Making reasonable adjustments during an interview is essential to allowing candidates with autism (inlcuding Asperger syndrome) to portray their skills and competencies fully, so that you can make an informed choice about who to recruit.
People with autism thrive in a structured and well-organised environment and have many strengths that are advantageous to an employer, such as accuracy, good eye for detail, reliability and meticulous application of routine tasks. However, they may have varying (but often mild) difficulties with the following.
- Clear understanding of verbal and non-verbal communication such as body language, facial expressions, idiomatic language etc. They may take words literally.
- Building social relationships, starting and maintaining conversations on general topics that may not be of particular interest to them.
- Imaginative activity: may have narrow interests and find it hard to think in abstract ways. Their literal interpretation of the world means they are much more comfortable with facts rather than hypotheses.
During an interview, you could make the following reasonable adjustments for candidates with autism.
- Ask closed questions and avoid open questions. For example, asking, 'Tell me about yourself' is very vague and the candidate may not be able to judge exactly what you want to know. A better question would be, 'Tell me about any jobs/voluntary work you have done in the last five years.'
- Ask questions based on the candidates real/past experiences, for example, 'In your last job, did you do any filing or data input?'; 'What processes/procedures did you use to do this effectively?'
- Avoid hypothetical or abstract questions, for example, 'How do you think you'll cope with working if there are lots of interruptions?' A better question would be, 'Think back to your last job. Can you tell us how you coped with your work when people interrupted you?'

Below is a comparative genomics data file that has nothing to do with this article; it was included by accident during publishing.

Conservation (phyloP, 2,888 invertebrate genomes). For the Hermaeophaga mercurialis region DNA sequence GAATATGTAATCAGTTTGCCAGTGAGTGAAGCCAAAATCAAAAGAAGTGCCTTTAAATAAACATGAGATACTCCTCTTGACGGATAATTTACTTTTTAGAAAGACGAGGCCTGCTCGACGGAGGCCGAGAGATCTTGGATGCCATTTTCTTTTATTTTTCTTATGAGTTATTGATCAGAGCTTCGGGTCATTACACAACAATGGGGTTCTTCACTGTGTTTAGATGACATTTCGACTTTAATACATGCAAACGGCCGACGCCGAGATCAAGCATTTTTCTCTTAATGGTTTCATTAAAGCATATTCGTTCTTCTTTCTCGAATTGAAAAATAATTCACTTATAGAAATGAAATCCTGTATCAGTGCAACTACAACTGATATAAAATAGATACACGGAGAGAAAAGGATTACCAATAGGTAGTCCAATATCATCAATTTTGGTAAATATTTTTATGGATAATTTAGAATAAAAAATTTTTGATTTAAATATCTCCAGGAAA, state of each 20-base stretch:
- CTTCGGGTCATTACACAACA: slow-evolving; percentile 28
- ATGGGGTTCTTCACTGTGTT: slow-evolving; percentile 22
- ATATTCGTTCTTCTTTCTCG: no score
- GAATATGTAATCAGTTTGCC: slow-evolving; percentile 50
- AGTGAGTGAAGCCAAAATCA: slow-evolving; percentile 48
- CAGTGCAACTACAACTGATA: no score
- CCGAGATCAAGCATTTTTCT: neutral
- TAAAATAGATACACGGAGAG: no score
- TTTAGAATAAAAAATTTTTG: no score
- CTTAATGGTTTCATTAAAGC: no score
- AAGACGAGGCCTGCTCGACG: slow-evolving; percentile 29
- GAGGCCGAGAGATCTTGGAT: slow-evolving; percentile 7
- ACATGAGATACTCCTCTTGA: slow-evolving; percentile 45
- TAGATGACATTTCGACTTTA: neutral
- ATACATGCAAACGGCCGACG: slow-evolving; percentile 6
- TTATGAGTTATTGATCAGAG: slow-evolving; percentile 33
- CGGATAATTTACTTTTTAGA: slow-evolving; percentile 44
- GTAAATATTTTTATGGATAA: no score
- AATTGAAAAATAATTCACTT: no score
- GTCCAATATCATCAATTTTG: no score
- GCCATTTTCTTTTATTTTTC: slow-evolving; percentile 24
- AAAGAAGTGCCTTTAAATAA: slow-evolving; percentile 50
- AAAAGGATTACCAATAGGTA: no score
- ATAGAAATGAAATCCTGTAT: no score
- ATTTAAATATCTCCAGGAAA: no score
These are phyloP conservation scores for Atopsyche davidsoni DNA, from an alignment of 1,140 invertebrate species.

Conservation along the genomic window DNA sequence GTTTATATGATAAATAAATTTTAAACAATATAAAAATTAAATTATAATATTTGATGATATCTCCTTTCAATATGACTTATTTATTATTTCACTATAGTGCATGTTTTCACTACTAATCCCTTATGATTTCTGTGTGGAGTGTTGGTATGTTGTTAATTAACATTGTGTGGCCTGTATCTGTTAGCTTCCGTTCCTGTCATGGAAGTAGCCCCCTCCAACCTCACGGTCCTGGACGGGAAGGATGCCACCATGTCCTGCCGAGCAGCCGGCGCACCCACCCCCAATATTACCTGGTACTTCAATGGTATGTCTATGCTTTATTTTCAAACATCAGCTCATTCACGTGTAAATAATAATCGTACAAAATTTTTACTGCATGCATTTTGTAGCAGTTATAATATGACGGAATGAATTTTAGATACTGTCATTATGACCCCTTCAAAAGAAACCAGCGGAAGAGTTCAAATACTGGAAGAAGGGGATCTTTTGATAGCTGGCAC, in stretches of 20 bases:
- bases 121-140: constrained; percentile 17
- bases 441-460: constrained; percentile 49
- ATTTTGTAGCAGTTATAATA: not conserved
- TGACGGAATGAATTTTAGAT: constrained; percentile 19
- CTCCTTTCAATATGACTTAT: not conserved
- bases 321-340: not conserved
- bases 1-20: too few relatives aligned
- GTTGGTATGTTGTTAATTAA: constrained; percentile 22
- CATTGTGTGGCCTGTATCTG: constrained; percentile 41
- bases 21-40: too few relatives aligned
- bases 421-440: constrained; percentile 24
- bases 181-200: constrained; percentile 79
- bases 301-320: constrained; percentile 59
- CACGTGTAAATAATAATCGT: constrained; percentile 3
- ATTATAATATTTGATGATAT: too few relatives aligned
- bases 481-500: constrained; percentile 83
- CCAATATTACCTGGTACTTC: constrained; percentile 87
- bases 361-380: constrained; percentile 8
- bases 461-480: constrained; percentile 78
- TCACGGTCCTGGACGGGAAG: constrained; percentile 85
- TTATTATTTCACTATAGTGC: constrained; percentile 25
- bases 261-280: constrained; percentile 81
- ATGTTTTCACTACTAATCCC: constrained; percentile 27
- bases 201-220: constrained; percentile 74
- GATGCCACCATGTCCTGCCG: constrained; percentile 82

- If the candidate is talking too much, let them know – they may find it hard to judge how much information you need. You can do this tactfully by simply saying, 'Thank you, you’ve told us enough about that now, and I’d like to ask you another question.'
- Be prepared to prompt the candidate in order to extract all the relevant information and gather sufficient information.
- Be aware that the candidate may interpret language literally. Asking, 'How did you find your last job?' may result in an answer of 'I looked in the map book' or 'I looked in the paper, sent for the application form and completed it.'
- Be aware that eye contact may be fleeting or prolonged, depending on the individual.
To find out more
Employment Training Service
More factsheets are available from www.autism.org.uk/employer-factsheets
Other topics include:
NAS Prospects Team (2005). Employing people with Asperger syndrome: a practical guide. Prospects Employment Service.
Warman, R. (2003). A guide to supporting employees with Asperger syndrome. Berkshire Autistic Society
The Autism Helpline provides an information service to those affected by autism or Asperger syndrome.
Tel: 0808 800 4104 (open 10am-4pm, Monday-Friday)
Minicom: 0845 070 4003
Support for employers
Employment Training Service
The National Autistic Society
393 City Road
Tel: 020 7704 7450